The following number are some of the highlights of a new study on American Jews and social justice:
94 percent agree that “social justice work by Jewish organizations makes me proud to be a Jew.”
85 percent disagree that “Jews have enough problems of their own without worrying about broader society.”
The social causes that the largest number of respondents “strongly favor” are assuring freedom of choice for women seeking abortions, ensuring access to affordable health care and fighting anti-Semitism. Of the predominantly left- wing causes examined by the study, “declaring a moratorium on” capital punishment was the only one that a majority (53 percent) opposed.
More than half are not familiar with the Hebrew phrase “tikkun olam.” Literally, the phrase means repairing the world, and has been loosely interpreted to mean a Jewish obligation to work for social justice.
Asked if they would rather volunteer to help needy Americans with a Jewish group or a nonsectarian group, only 15 percent chose a Jewish group, while 73 percent said it would not matter.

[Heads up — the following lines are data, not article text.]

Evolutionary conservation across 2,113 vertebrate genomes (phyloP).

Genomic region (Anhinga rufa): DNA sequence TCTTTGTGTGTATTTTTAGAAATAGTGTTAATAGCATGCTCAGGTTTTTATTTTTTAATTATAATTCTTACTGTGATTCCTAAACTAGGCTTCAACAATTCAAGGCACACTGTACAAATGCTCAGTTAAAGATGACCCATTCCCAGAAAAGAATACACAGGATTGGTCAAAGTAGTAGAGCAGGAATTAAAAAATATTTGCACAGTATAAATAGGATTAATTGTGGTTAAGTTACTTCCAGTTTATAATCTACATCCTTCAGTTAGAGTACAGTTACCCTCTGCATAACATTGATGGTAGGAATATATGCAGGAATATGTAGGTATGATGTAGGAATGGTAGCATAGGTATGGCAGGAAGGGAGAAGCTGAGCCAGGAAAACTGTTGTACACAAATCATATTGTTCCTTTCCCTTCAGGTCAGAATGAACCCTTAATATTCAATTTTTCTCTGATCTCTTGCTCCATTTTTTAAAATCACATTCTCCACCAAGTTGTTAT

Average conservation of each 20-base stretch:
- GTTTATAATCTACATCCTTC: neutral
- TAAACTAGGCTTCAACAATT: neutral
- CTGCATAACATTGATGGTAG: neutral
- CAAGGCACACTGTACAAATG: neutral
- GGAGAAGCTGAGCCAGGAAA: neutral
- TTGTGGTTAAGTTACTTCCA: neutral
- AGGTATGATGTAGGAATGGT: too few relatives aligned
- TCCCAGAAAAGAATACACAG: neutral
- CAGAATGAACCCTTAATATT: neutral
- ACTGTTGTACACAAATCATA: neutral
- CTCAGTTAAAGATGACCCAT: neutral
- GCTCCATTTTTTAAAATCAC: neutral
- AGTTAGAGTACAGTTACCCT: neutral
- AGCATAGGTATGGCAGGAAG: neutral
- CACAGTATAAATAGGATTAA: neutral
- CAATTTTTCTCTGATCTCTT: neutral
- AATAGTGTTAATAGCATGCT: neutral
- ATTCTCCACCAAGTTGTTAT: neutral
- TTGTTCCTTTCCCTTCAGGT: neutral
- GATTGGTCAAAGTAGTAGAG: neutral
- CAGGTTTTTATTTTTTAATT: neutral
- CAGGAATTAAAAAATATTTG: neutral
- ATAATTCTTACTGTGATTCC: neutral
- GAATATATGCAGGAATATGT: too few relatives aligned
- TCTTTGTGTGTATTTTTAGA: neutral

Sixty-nine percent associate the term “social justice” with both Judaism and Christianity, while 8 percent associate it only with Judaism and 23 percent associate it with neither. Of the 49 percent who said they had participated in a social justice activity, 24 percent had participated in one sponsored by a synagogue.
Making the world a better place ranked highest as the activity most personally meaningful for being Jewish, followed by belief in God and celebrating Jewish holidays. Ranking lowest were keeping up with Jewish art, music or literature, and studying Torah and other Jewish texts.
Asked to choose which is more important as a Jew – studying Torah or working for social justice – 56 percent chose social justice, while 36 percent said both are equally important.
The Archive of the Jewish Telegraphic Agency includes articles published from 1923 to 2008. Archive stories reflect the journalistic standards and practices of the time they were published.